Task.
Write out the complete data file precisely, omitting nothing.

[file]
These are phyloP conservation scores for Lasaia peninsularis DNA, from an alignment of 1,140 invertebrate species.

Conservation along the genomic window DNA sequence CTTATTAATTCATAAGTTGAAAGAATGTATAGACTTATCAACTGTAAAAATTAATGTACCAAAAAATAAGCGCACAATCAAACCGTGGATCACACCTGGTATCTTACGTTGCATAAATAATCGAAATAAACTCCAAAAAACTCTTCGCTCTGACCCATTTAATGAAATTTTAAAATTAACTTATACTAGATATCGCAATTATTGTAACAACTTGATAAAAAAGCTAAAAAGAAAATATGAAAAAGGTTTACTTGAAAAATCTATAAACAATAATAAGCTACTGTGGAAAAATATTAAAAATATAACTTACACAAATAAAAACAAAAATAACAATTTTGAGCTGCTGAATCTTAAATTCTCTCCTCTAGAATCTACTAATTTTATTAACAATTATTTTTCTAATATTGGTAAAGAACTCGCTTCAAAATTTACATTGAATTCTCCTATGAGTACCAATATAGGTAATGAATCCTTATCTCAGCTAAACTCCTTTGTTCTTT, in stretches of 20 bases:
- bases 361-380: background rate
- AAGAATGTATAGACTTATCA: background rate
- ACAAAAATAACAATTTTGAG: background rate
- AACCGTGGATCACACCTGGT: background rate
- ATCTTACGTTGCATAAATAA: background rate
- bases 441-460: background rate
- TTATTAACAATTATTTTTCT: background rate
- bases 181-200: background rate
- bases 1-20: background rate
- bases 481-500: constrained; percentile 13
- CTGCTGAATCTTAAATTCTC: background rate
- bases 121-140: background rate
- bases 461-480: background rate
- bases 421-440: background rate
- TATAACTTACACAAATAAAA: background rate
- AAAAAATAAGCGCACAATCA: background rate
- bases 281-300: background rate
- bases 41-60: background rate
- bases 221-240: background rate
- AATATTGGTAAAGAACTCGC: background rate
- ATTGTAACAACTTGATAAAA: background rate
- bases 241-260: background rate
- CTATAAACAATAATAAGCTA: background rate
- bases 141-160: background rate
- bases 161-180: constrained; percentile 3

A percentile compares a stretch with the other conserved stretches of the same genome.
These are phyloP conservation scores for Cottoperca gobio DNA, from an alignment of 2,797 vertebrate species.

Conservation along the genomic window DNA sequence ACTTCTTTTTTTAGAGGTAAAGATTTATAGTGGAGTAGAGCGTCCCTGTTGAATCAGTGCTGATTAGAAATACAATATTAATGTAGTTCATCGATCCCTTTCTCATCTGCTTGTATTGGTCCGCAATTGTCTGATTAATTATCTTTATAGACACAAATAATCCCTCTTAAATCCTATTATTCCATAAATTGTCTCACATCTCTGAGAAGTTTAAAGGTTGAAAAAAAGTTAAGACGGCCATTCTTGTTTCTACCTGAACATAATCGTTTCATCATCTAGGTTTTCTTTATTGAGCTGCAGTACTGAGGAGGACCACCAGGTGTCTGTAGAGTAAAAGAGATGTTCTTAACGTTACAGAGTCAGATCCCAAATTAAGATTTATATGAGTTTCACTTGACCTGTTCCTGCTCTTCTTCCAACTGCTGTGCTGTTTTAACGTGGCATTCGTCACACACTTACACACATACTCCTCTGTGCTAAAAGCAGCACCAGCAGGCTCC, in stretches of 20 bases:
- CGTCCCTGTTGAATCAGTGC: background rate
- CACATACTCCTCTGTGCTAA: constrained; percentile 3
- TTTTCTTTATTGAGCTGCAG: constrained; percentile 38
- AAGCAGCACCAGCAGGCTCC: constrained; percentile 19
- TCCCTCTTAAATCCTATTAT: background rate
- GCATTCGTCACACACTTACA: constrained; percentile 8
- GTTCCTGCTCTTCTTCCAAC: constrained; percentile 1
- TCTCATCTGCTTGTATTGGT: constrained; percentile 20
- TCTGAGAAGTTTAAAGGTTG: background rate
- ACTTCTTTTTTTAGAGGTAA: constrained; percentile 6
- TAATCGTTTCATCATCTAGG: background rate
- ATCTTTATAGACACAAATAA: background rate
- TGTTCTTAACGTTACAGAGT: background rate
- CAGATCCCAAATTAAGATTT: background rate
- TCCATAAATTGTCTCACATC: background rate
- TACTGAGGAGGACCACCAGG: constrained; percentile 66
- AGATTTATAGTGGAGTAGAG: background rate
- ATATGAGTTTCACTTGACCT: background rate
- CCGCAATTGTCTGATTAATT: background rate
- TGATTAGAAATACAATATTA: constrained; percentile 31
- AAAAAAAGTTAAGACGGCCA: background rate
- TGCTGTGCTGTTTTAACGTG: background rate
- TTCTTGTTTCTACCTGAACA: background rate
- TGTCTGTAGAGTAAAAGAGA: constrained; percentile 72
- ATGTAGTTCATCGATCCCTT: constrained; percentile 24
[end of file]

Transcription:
These are phyloP conservation scores for Lasaia peninsularis DNA, from an alignment of 1,140 invertebrate species.

Conservation along the genomic window DNA sequence CTTATTAATTCATAAGTTGAAAGAATGTATAGACTTATCAACTGTAAAAATTAATGTACCAAAAAATAAGCGCACAATCAAACCGTGGATCACACCTGGTATCTTACGTTGCATAAATAATCGAAATAAACTCCAAAAAACTCTTCGCTCTGACCCATTTAATGAAATTTTAAAATTAACTTATACTAGATATCGCAATTATTGTAACAACTTGATAAAAAAGCTAAAAAGAAAATATGAAAAAGGTTTACTTGAAAAATCTATAAACAATAATAAGCTACTGTGGAAAAATATTAAAAATATAACTTACACAAATAAAAACAAAAATAACAATTTTGAGCTGCTGAATCTTAAATTCTCTCCTCTAGAATCTACTAATTTTATTAACAATTATTTTTCTAATATTGGTAAAGAACTCGCTTCAAAATTTACATTGAATTCTCCTATGAGTACCAATATAGGTAATGAATCCTTATCTCAGCTAAACTCCTTTGTTCTTT, in stretches of 20 bases:
- bases 361-380: background rate
- AAGAATGTATAGACTTATCA: background rate
- ACAAAAATAACAATTTTGAG: background rate
- AACCGTGGATCACACCTGGT: background rate
- ATCTTACGTTGCATAAATAA: background rate
- bases 441-460: background rate
- TTATTAACAATTATTTTTCT: background rate
- bases 181-200: background rate
- bases 1-20: background rate
- bases 481-500: constrained; percentile 13
- CTGCTGAATCTTAAATTCTC: background rate
- bases 121-140: background rate
- bases 461-480: background rate
- bases 421-440: background rate
- TATAACTTACACAAATAAAA: background rate
- AAAAAATAAGCGCACAATCA: background rate
- bases 281-300: background rate
- bases 41-60: background rate
- bases 221-240: background rate
- AATATTGGTAAAGAACTCGC: background rate
- ATTGTAACAACTTGATAAAA: background rate
- bases 241-260: background rate
- CTATAAACAATAATAAGCTA: background rate
- bases 141-160: background rate
- bases 161-180: constrained; percentile 3

A percentile compares a stretch with the other conserved stretches of the same genome.
These are phyloP conservation scores for Cottoperca gobio DNA, from an alignment of 2,797 vertebrate species.

Conservation along the genomic window DNA sequence ACTTCTTTTTTTAGAGGTAAAGATTTATAGTGGAGTAGAGCGTCCCTGTTGAATCAGTGCTGATTAGAAATACAATATTAATGTAGTTCATCGATCCCTTTCTCATCTGCTTGTATTGGTCCGCAATTGTCTGATTAATTATCTTTATAGACACAAATAATCCCTCTTAAATCCTATTATTCCATAAATTGTCTCACATCTCTGAGAAGTTTAAAGGTTGAAAAAAAGTTAAGACGGCCATTCTTGTTTCTACCTGAACATAATCGTTTCATCATCTAGGTTTTCTTTATTGAGCTGCAGTACTGAGGAGGACCACCAGGTGTCTGTAGAGTAAAAGAGATGTTCTTAACGTTACAGAGTCAGATCCCAAATTAAGATTTATATGAGTTTCACTTGACCTGTTCCTGCTCTTCTTCCAACTGCTGTGCTGTTTTAACGTGGCATTCGTCACACACTTACACACATACTCCTCTGTGCTAAAAGCAGCACCAGCAGGCTCC, in stretches of 20 bases:
- CGTCCCTGTTGAATCAGTGC: background rate
- CACATACTCCTCTGTGCTAA: constrained; percentile 3
- TTTTCTTTATTGAGCTGCAG: constrained; percentile 38
- AAGCAGCACCAGCAGGCTCC: constrained; percentile 19
- TCCCTCTTAAATCCTATTAT: background rate
- GCATTCGTCACACACTTACA: constrained; percentile 8
- GTTCCTGCTCTTCTTCCAAC: constrained; percentile 1
- TCTCATCTGCTTGTATTGGT: constrained; percentile 20
- TCTGAGAAGTTTAAAGGTTG: background rate
- ACTTCTTTTTTTAGAGGTAA: constrained; percentile 6
- TAATCGTTTCATCATCTAGG: background rate
- ATCTTTATAGACACAAATAA: background rate
- TGTTCTTAACGTTACAGAGT: background rate
- CAGATCCCAAATTAAGATTT: background rate
- TCCATAAATTGTCTCACATC: background rate
- TACTGAGGAGGACCACCAGG: constrained; percentile 66
- AGATTTATAGTGGAGTAGAG: background rate
- ATATGAGTTTCACTTGACCT: background rate
- CCGCAATTGTCTGATTAATT: background rate
- TGATTAGAAATACAATATTA: constrained; percentile 31
- AAAAAAAGTTAAGACGGCCA: background rate
- TGCTGTGCTGTTTTAACGTG: background rate
- TTCTTGTTTCTACCTGAACA: background rate
- TGTCTGTAGAGTAAAAGAGA: constrained; percentile 72
- ATGTAGTTCATCGATCCCTT: constrained; percentile 24